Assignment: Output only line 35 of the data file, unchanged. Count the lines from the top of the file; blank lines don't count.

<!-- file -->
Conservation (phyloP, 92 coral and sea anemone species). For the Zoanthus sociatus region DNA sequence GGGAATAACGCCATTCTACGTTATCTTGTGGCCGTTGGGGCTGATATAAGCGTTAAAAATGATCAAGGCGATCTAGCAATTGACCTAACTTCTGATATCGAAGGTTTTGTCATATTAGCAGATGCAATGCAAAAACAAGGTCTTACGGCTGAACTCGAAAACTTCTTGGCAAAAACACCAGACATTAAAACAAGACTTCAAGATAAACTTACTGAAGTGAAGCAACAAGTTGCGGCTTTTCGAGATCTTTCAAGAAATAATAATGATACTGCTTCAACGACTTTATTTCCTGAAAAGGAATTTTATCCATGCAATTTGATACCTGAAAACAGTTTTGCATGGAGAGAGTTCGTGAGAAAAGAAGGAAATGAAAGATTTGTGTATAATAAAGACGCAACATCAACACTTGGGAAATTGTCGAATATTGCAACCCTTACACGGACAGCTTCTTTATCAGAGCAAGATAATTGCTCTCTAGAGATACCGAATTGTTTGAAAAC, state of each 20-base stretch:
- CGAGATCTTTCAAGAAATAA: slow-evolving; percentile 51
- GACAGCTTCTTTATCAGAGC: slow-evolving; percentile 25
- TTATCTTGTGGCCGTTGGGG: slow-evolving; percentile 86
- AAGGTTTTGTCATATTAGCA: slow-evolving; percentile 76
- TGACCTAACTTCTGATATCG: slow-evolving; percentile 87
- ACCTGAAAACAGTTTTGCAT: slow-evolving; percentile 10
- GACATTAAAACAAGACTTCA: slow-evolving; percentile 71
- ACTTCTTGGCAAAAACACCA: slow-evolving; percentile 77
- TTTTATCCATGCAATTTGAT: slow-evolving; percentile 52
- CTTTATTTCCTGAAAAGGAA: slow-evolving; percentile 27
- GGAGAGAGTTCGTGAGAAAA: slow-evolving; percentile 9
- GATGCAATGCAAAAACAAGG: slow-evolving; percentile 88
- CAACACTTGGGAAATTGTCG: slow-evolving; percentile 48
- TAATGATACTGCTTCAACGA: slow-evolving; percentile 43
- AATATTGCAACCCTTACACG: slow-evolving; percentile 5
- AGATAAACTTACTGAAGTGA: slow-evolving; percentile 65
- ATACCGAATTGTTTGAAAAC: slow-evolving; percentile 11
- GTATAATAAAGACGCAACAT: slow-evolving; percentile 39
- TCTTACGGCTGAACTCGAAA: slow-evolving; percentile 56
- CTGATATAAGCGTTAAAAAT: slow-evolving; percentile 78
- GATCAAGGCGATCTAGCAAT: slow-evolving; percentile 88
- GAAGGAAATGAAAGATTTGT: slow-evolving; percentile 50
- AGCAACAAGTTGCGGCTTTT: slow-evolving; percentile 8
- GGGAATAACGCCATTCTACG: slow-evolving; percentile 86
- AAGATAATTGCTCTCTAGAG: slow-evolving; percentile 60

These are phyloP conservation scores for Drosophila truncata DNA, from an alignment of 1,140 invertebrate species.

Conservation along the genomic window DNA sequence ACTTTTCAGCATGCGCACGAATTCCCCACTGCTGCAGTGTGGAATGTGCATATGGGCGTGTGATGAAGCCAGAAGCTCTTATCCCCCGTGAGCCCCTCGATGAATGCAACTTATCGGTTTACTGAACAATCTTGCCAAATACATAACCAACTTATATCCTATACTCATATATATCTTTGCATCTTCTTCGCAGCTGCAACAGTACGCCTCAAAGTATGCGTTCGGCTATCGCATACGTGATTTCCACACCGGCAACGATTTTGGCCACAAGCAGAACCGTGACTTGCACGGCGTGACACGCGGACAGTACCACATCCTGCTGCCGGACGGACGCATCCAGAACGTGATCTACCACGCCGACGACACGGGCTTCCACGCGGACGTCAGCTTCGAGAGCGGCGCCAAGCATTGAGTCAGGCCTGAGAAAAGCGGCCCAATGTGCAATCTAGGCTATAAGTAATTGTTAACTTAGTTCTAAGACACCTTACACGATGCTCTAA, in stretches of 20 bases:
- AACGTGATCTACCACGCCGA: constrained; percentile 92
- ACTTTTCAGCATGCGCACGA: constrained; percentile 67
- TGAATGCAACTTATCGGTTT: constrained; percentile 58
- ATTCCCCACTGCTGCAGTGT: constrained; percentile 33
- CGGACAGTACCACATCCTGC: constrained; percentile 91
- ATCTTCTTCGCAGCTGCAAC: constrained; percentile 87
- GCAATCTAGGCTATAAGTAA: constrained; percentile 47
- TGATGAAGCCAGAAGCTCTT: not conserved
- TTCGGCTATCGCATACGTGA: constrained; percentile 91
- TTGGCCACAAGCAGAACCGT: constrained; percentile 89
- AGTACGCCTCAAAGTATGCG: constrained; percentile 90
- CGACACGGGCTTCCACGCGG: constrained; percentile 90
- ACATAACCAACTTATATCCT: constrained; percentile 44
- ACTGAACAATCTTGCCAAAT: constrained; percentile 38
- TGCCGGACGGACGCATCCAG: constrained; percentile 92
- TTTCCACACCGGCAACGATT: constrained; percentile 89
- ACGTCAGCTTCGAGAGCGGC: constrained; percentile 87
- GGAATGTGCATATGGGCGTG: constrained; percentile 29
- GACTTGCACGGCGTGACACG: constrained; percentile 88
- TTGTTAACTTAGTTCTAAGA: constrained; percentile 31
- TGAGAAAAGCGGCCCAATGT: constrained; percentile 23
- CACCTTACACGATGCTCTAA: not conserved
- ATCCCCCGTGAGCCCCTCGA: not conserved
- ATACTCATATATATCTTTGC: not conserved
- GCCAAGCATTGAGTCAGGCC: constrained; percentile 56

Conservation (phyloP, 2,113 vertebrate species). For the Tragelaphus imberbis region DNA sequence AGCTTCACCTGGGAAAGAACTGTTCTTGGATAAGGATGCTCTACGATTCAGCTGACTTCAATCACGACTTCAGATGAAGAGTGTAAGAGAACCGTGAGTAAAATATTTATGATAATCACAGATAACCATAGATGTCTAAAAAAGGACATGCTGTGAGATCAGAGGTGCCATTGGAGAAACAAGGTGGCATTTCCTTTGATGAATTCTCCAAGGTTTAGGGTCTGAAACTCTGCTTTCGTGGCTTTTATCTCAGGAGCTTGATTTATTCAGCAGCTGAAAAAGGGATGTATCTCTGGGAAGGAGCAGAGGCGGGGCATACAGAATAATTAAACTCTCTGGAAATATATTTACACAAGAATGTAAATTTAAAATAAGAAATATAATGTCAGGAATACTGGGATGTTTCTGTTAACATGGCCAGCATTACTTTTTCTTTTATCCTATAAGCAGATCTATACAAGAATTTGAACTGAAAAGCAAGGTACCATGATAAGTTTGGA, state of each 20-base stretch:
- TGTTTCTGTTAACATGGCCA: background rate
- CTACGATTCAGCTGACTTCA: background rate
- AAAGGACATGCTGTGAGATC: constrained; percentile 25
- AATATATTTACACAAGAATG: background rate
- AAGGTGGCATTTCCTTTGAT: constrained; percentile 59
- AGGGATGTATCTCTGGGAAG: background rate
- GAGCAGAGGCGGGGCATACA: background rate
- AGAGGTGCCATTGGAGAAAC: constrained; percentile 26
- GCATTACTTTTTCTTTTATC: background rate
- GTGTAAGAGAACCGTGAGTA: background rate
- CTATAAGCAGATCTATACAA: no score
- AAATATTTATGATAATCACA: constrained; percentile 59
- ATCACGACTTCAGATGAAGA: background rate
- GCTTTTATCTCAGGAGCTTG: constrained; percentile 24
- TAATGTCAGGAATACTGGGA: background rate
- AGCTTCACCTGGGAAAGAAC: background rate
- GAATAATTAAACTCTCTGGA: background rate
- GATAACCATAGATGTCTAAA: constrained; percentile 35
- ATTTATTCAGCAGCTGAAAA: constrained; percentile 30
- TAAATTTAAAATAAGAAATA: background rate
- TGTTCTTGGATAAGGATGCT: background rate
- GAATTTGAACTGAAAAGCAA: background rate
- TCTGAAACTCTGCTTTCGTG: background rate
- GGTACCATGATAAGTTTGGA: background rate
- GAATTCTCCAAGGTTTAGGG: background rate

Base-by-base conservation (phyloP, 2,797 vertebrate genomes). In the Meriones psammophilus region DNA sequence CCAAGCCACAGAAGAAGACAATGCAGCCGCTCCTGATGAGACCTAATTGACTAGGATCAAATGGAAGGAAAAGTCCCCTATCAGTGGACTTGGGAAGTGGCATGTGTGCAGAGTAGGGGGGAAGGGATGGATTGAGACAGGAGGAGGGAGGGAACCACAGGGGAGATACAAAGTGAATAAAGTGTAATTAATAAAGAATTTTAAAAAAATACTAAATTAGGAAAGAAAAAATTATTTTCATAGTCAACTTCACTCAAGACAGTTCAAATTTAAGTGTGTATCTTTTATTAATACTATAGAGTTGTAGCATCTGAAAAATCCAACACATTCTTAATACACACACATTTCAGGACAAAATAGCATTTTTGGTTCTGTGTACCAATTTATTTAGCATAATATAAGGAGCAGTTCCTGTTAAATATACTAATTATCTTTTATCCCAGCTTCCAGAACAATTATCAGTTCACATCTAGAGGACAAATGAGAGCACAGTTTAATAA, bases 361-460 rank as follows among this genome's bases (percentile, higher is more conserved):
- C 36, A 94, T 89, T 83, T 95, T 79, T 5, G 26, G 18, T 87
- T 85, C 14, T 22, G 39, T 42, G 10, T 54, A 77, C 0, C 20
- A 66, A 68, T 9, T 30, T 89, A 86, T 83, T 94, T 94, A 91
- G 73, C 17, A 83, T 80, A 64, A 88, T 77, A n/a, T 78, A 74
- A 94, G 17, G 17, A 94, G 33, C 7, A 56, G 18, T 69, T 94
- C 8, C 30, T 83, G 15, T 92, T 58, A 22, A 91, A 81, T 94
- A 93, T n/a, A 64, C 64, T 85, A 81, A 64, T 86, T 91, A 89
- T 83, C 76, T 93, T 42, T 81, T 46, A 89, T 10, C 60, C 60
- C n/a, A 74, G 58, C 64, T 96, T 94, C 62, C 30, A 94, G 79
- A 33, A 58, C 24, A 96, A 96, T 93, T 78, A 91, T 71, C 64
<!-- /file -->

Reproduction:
- GCAATCTAGGCTATAAGTAA: constrained; percentile 47